Similar to workers’ compensation benefits, benefits under the Longshore Act are not taxable by the federal government. Plus, benefits paid under the Longshore Act are adjusted annually for wage inflation – a distinct advantage over most state workers comp programs, which are not.
Longshore Workers Comp Total Disability
The Longshore Workers Comp system determines a worker has a total disability if the worker is unable to earn his or her pre-injury wage because of an injury or illness that is found to be work related. A worker who is entitled to total disability benefits under the Longshore Act receives two-thirds of the wage that was being earned at the time the injury or illness occurred. Total disability benefits are paid to you for life or until such a time as you are no longer considered to be totally disabled.
Longshore Workers Comp Partial Disability
If you recover sufficiently to be able to return to work after your injury, but at a different position that pays less than what you were previously making, then you are considered to be partially disabled. If the partial disability is temporary, then you will receive two-thirds of the difference between what you were making prior to your injury or illness and your current actual earnings.
If you are permanently partially disabled (such as losing a limb), then the Longshore Workers Comp system determines your disability benefit by use of its benefits table. In these cases, you may receive payment for whatever work you are able to do, plus receive permanent partial disability compensation.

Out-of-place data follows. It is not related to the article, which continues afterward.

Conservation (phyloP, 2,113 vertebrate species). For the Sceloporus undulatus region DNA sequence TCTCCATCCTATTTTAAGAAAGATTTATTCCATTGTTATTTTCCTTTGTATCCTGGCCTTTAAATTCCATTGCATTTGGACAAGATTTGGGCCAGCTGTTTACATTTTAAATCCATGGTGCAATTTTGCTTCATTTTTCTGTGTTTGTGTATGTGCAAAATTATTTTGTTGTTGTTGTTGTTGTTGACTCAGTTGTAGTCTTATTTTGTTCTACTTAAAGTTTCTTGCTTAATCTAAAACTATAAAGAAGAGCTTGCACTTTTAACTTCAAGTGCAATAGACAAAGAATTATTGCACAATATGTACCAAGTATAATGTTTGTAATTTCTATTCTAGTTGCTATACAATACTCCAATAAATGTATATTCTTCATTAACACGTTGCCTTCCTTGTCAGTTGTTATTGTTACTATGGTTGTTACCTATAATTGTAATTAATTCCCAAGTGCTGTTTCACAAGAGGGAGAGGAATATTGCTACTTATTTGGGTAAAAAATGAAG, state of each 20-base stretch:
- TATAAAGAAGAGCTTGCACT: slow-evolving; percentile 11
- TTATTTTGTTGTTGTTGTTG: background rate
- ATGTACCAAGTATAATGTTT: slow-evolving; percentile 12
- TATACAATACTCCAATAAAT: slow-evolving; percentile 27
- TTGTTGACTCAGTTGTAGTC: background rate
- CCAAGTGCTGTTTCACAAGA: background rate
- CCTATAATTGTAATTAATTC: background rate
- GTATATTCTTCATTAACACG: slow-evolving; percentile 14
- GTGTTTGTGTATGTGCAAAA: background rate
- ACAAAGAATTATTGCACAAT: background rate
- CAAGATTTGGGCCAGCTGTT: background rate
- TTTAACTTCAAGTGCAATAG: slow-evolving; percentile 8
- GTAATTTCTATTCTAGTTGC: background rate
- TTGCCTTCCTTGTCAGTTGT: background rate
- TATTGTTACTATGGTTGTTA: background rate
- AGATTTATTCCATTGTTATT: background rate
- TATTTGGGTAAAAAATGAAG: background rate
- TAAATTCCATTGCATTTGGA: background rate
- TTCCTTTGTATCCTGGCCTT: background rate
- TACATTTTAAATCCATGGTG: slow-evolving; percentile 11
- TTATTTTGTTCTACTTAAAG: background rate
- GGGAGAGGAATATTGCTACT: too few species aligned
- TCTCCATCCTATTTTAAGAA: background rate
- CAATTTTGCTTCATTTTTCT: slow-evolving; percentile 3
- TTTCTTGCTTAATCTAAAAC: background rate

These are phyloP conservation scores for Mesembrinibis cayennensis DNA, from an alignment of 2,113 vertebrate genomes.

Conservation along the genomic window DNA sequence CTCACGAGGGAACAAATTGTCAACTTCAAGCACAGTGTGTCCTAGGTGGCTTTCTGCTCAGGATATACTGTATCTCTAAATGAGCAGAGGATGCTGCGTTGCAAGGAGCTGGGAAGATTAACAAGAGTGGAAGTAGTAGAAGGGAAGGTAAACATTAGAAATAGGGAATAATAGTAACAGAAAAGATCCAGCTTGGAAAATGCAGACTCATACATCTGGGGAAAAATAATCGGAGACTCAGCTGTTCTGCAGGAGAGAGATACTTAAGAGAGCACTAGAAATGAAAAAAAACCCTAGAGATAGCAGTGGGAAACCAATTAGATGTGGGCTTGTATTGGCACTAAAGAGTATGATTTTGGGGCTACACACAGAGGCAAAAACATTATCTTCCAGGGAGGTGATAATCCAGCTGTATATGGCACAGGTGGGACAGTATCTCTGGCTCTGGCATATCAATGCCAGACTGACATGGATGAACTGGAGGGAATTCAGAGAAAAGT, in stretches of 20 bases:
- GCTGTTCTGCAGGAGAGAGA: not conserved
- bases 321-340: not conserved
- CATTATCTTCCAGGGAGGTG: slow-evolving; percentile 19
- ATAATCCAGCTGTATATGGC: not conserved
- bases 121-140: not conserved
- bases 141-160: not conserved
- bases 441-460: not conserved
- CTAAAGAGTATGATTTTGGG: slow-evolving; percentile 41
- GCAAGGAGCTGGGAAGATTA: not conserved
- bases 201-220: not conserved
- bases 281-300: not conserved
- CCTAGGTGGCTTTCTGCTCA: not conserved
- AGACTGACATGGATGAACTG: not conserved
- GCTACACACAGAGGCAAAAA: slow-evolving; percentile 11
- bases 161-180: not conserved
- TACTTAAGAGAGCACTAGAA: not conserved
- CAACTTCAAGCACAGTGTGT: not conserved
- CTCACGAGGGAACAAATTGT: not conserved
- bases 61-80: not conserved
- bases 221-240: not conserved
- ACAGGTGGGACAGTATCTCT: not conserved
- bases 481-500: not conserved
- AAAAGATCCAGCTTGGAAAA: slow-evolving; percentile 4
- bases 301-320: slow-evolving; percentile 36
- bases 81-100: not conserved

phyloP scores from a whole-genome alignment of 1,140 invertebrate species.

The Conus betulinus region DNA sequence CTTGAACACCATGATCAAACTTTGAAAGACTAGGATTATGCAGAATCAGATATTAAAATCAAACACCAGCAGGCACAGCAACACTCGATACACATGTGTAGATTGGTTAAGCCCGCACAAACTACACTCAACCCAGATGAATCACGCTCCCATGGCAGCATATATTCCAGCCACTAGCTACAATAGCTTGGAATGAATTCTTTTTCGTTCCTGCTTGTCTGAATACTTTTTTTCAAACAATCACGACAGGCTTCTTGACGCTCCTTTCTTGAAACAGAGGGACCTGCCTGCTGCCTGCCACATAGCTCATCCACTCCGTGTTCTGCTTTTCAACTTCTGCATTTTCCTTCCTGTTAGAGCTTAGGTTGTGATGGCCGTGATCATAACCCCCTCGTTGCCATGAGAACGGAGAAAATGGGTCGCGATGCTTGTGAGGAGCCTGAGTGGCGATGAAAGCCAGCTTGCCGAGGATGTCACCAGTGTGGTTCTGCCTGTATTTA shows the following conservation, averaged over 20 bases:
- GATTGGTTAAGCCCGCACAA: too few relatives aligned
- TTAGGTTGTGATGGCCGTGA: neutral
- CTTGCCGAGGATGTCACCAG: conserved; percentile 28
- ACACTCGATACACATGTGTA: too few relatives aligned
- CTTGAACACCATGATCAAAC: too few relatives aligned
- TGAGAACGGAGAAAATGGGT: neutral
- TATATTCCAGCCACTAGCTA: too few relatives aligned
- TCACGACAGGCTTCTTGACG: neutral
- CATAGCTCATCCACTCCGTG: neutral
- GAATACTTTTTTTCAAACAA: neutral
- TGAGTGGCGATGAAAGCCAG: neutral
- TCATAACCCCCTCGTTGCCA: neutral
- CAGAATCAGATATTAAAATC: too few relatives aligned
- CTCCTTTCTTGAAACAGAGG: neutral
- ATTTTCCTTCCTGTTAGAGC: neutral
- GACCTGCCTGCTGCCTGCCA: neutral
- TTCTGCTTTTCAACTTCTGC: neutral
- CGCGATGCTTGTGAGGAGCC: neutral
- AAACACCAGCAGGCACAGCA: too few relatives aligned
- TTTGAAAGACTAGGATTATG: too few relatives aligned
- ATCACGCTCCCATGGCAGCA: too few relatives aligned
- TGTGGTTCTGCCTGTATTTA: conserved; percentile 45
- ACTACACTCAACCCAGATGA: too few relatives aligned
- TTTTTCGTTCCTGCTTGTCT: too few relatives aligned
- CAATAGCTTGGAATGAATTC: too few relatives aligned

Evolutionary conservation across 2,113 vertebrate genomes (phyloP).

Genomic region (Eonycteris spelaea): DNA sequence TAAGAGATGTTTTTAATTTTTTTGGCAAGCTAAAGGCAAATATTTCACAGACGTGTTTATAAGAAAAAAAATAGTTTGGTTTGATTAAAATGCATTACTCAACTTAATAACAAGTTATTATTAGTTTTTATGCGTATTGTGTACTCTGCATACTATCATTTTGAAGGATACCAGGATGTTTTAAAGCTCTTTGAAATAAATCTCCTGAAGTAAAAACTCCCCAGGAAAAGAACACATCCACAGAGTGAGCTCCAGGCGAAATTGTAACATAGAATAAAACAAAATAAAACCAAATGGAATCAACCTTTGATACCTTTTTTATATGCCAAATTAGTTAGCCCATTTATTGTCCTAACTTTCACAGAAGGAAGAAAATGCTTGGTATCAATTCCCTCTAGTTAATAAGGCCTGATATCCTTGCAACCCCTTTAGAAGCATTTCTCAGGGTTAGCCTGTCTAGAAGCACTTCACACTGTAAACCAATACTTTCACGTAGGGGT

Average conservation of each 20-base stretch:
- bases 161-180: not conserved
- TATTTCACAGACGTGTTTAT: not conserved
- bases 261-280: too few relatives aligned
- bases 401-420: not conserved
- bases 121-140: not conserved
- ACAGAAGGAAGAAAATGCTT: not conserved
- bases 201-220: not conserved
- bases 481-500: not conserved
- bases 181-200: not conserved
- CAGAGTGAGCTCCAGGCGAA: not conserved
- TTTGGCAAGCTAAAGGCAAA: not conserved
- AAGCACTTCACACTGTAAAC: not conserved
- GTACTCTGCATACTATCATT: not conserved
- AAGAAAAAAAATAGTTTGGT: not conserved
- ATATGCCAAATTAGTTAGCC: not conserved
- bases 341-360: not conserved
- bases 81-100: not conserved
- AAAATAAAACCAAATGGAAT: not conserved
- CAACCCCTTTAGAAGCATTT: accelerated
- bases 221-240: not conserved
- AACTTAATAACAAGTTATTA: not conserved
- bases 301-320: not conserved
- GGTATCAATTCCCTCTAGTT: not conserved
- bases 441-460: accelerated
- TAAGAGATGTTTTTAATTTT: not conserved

Even if an illness or injury does not manifest until after you retire, you may still be able to receive disability benefits after retirement that could equate to approximately two-thirds of your average weekly wage.
Longshore Workers Comp Survivors Benefits
If an employee is fatally injured on the job, the Longshore Act provides payments to the employee’s designated beneficiaries. Generally benefits payable to a surviving spouse continue until he or she passes away or remarries. Benefits payable to minor children usually continue up until they reach the age of 18, or age 23 if the child is a full-time student. In the event that the child has a disability, these benefits will continue for the life of the child.
Sustaining an injury on the job is a very stressful proposition. Fortunately, there are benefits available to injured workers through the Longshore Workers Comp system that can help not only financially, but in planning for the future. Attorneys at the Long Beach-based law offices of Cantrell Green specialize in Longshore Workers Comp and are available to help you navigate through the process of filing your claim, defending it, and ultimately receiving the benefits to which you are entitled. If you have questions about your on-the-job injury, give us a call today for a free consultation to discuss your unique circumstances.